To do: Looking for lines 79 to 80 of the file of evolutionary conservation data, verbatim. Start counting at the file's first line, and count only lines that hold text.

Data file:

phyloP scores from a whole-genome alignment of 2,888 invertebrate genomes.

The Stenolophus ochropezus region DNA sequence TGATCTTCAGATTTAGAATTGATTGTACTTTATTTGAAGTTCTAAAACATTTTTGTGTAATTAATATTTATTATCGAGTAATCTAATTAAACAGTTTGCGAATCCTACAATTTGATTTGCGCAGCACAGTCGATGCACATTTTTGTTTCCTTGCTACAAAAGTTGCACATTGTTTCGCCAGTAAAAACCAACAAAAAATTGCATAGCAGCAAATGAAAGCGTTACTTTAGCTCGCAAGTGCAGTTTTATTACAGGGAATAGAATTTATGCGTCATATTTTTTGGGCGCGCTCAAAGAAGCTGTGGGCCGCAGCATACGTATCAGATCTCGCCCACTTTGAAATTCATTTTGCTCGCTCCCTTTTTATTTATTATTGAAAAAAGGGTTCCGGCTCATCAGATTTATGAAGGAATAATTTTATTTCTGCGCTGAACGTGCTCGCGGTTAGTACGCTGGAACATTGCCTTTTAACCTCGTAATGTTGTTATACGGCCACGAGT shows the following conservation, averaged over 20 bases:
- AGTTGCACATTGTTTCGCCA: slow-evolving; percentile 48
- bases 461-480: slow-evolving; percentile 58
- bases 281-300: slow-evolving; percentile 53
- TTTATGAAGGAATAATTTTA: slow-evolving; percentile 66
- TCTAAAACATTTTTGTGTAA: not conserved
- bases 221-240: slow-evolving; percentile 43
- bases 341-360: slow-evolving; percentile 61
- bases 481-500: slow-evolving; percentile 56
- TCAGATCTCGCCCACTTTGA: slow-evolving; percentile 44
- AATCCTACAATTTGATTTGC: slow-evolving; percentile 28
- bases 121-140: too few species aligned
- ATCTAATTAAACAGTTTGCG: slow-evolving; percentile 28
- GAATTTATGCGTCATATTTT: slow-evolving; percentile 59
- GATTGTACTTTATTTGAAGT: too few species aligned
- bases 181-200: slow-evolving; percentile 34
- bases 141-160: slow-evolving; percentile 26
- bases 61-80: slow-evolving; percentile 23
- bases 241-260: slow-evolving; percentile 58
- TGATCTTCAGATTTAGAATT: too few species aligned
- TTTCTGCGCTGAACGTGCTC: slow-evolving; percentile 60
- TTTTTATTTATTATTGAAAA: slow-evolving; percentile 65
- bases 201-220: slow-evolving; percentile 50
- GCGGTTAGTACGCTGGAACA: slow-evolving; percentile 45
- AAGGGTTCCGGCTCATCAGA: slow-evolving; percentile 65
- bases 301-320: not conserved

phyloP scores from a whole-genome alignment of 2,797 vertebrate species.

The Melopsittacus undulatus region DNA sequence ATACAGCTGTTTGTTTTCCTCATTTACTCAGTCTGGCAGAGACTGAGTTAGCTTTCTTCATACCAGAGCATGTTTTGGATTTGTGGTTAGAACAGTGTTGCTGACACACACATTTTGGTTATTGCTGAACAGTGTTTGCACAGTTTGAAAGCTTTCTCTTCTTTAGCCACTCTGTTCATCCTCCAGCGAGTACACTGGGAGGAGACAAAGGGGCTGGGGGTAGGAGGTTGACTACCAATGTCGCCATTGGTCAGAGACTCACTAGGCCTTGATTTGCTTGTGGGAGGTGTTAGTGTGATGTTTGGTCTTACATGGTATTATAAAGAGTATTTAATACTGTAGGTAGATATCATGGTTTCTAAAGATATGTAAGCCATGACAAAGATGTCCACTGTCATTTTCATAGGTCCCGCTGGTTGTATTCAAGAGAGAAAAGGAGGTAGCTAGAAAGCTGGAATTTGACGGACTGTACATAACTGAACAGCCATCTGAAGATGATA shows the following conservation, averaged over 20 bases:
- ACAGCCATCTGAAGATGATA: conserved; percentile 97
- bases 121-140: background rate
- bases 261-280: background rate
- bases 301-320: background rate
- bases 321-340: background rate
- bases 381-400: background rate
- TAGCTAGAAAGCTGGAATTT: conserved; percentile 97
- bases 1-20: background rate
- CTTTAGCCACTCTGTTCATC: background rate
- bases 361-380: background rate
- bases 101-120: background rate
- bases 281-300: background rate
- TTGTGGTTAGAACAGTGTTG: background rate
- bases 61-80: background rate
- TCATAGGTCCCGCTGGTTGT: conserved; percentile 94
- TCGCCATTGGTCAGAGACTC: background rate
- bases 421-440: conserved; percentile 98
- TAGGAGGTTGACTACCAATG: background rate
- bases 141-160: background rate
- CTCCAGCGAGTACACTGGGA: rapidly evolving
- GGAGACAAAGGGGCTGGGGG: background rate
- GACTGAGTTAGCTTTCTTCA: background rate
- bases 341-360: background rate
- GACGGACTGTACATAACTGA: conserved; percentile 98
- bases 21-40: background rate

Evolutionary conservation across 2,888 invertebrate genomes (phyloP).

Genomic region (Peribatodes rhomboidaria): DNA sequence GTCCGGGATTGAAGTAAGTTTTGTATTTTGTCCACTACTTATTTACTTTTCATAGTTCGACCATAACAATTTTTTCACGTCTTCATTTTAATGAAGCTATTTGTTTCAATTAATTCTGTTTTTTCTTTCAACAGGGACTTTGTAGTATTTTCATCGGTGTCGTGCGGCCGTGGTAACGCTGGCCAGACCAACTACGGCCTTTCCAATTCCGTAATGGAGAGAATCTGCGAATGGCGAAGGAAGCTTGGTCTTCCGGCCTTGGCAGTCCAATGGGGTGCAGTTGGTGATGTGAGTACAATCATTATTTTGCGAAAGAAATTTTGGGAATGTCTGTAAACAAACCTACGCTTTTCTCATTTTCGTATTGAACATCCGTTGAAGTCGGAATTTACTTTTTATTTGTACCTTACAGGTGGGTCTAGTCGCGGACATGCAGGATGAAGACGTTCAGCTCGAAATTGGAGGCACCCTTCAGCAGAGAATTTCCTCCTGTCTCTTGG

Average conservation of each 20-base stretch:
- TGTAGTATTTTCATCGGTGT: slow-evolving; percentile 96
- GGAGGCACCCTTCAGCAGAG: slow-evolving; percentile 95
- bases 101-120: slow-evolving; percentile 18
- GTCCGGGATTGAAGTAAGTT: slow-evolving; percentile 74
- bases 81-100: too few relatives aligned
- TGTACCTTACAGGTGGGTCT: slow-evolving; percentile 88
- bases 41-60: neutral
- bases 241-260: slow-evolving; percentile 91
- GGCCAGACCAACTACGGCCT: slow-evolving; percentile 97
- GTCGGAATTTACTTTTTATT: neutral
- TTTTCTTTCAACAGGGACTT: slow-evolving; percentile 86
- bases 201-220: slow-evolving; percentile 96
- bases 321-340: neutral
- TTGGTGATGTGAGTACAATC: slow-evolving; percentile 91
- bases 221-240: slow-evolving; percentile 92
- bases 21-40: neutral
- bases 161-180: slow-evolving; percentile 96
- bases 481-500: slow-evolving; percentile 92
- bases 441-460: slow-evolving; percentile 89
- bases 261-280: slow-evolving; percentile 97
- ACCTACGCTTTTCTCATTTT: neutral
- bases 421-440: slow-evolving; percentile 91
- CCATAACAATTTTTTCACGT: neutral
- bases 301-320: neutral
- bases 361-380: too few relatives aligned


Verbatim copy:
- bases 421-440: slow-evolving; percentile 91
- CCATAACAATTTTTTCACGT: neutral